orange whisky genoise

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6 Comments

  1. Jeannette

     /  July 11, 2009

    To be perfectly honest I don’t think I’ve made Genoise either, Kate! So that makes two of us! I have made fatless sponges, similar I think. I love your Avery scales in the background, we had one exactly the same in my dad’s shop, I could have had it when he retired, wished I had now. Do you have to get it serviced from time to time? I have weighed out so many sweets on those scales, our shop was across the road from the school so we had queues of schoolchildren many times a day asking for 2 ozs of their favourite sweeties, all to be weighed on that scale, actually we had two of them, it was a very busy sweetshop. Those were the days!

    Reply
  2. Susan

     /  July 12, 2009

    Your genoise looks wonderful! I attempted my first genoise last week and it was the most terrible attempt at a cake I’ve ever made! I swear, it clung to the sides of the pan, sunk around the inner circle and humped in an uneven amoeba shape in the center. Gah! I could have used it as a patch for a hole in a tent or a frisbee! It was so tough and rubbery! I watched dozens of videos on youtube and wrote copious notes, got all my ingredients ready before I started..all to no avail! But..I won’t be put off by a mere cake. Other people do it, so, so can I. I know I can!

    Now, about your recipe, uh..where do I find it? I’m in California and we have Wondra in just about every store here! Is there anything other than the Wondra that’s different about the basic genoise you (or Rose) use?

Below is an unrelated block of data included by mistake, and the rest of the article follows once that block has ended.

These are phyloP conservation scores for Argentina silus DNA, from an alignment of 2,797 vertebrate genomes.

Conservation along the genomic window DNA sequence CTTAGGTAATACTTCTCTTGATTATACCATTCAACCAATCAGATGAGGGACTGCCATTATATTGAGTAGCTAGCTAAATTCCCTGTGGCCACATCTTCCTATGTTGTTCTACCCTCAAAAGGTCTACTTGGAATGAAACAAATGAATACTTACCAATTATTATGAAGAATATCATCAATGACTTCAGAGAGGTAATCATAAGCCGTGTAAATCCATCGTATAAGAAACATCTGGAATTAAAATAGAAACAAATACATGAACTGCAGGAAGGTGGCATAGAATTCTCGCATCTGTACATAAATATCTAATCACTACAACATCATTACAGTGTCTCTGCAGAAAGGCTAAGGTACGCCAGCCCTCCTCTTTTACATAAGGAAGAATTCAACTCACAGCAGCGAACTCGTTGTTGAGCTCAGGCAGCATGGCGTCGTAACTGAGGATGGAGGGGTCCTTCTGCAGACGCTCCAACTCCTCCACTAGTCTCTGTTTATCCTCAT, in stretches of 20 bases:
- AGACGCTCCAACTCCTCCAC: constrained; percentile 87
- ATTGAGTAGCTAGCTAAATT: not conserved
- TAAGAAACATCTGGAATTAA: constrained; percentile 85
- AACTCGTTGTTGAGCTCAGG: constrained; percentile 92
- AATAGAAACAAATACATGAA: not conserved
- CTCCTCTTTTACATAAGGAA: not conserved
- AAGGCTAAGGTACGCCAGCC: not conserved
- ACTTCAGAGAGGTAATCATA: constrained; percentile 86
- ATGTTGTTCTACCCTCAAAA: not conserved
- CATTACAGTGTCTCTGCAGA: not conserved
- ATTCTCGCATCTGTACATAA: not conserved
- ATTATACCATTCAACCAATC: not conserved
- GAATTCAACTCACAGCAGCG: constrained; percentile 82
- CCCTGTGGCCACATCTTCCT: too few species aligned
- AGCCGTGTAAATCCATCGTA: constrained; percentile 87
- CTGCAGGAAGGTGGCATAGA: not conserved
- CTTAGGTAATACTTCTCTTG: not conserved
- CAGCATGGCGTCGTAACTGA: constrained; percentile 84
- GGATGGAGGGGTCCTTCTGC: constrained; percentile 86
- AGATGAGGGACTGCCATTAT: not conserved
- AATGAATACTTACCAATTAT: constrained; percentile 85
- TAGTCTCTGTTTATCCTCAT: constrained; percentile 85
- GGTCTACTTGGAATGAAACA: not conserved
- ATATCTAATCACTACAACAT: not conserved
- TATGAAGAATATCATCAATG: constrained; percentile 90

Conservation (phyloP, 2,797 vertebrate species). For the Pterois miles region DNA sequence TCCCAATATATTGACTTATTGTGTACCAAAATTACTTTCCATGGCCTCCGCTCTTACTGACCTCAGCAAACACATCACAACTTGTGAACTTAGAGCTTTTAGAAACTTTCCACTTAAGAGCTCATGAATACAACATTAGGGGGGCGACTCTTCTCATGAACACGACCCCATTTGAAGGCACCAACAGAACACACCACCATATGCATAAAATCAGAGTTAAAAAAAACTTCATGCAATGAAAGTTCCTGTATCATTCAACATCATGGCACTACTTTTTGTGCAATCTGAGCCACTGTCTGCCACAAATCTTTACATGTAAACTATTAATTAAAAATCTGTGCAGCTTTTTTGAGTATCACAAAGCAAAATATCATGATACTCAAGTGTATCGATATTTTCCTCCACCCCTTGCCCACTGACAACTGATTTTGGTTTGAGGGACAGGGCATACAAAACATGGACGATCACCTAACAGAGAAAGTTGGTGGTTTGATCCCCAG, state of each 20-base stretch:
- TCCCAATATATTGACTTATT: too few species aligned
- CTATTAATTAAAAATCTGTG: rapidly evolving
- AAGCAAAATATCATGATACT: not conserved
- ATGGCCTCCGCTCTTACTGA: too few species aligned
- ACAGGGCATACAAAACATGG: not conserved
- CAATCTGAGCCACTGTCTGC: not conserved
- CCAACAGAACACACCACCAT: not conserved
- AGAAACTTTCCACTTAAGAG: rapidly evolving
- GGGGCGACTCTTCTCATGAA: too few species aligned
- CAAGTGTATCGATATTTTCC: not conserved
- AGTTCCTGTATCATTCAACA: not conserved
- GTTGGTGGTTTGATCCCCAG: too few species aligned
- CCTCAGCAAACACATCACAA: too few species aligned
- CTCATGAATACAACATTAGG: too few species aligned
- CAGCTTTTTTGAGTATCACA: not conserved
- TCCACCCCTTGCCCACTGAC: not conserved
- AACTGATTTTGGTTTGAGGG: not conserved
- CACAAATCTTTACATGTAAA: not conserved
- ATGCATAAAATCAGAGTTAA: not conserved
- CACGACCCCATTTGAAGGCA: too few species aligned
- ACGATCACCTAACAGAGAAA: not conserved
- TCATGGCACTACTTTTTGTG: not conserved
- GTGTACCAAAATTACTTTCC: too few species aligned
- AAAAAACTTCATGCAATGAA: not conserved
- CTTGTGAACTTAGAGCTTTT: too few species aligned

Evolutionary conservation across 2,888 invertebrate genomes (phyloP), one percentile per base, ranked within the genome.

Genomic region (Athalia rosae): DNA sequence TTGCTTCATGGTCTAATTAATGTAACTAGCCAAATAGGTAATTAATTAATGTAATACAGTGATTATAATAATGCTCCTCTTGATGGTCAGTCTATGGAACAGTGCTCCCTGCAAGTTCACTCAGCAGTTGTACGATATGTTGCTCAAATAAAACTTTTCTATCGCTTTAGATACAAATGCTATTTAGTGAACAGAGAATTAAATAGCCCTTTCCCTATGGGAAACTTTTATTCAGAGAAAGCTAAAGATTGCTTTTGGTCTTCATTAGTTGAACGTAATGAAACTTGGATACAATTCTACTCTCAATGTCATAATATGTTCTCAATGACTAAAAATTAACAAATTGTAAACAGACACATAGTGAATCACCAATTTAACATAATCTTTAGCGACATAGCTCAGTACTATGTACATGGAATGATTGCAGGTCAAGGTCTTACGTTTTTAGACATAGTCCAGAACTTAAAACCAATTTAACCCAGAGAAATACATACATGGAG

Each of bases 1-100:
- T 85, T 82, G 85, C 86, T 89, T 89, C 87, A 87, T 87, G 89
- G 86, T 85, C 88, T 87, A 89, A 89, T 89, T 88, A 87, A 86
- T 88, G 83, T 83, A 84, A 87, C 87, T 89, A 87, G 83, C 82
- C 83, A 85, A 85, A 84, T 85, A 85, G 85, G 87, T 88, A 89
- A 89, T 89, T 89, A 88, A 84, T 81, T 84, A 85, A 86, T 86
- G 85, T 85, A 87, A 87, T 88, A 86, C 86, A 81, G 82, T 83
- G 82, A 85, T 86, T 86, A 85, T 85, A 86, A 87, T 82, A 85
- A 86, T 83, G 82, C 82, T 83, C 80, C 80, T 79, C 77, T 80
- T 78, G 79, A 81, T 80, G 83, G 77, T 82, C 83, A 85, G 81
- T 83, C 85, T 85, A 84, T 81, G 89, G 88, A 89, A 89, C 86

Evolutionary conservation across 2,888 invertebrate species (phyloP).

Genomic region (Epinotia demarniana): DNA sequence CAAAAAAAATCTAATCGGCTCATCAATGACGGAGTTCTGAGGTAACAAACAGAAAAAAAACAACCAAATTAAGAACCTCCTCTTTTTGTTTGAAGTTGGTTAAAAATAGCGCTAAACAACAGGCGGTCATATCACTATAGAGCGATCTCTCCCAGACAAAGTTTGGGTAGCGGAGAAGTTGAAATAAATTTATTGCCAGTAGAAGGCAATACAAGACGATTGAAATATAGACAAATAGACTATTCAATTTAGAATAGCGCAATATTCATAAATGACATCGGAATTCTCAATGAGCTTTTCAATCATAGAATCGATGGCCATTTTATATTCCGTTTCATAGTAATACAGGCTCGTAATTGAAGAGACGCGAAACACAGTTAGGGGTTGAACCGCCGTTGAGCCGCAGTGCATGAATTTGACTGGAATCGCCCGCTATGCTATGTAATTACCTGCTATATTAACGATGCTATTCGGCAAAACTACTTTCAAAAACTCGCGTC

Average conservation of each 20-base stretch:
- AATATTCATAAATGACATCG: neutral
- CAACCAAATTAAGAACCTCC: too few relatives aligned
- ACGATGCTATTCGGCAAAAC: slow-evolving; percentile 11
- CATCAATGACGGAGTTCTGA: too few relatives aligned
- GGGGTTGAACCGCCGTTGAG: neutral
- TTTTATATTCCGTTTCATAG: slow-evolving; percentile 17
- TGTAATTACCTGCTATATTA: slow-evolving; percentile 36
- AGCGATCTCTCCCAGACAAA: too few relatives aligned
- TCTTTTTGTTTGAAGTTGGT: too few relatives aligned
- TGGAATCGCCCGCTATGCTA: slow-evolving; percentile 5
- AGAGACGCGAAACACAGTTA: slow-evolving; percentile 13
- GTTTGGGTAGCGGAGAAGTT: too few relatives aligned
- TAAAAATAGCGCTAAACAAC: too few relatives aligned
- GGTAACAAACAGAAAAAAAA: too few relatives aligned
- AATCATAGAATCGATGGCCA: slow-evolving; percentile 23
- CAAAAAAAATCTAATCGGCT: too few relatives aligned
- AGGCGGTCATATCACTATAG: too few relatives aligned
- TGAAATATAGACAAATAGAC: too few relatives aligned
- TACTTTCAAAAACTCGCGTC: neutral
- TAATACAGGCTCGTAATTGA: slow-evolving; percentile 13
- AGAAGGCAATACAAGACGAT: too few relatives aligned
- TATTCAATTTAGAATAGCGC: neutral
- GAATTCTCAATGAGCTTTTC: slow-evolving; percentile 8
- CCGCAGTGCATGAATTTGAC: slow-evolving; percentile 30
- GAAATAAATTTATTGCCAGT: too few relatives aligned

Reply
  3. I adore those scales, Jeannette – they were a gift from a very good friend, and I’ve treasured them ever since. I didn’t know they could be serviced, though! I found a little hole on one side where you can put your hand in and twizzle something to set the pointer to zero … which seems to work well enough! I use them for everything I make (which is why my recipes are always in pounds and ounces).

    Hi Susan – do give Rose’s recipe a try. You can watch her demonstrating how she makes a genoise and find her recipe here on her blog (if you use Wondra, you should substitute this by weight for the cake flour and cornstarch components of the recipe). For the orange/whisky part, I used 4oz of orange juice and a shot of whisky instead of water/liqueur in the syrup.
    I hope that helps :-)

    Reply
  4. Susan

     /  July 12, 2009

    Thank you, Kate. I’ll study her recipe and video (probably several times!) before I give genoise another go. I love the idea of using that skimmer to fold the batter. I had used a standard home spatula and it’s surface is less than half of the skimmer. I folded the flour forever it seemed. Not good, I know.

    I watched the entire talk Rose gave about flour while demo’ing the angel cake. How interesting! I’m a home baker, so I just do what the recipes instruct. I think if I delved too far into it, it would probably paralyze me with “what ifs”..as in “what if this flour has picked up too much moisture, or odors, or too high gluten or is too old or rancid..and on and on! We call that TMI..too much information here! It can be dangerous to we lay-people!

    Reply
  5. Mmm the genoise looks excellent! I’ve never heard of that flour before… very, very interesting.

    Reply
  6. Rose in your kitchen! I’m so jealous! :)

    Reply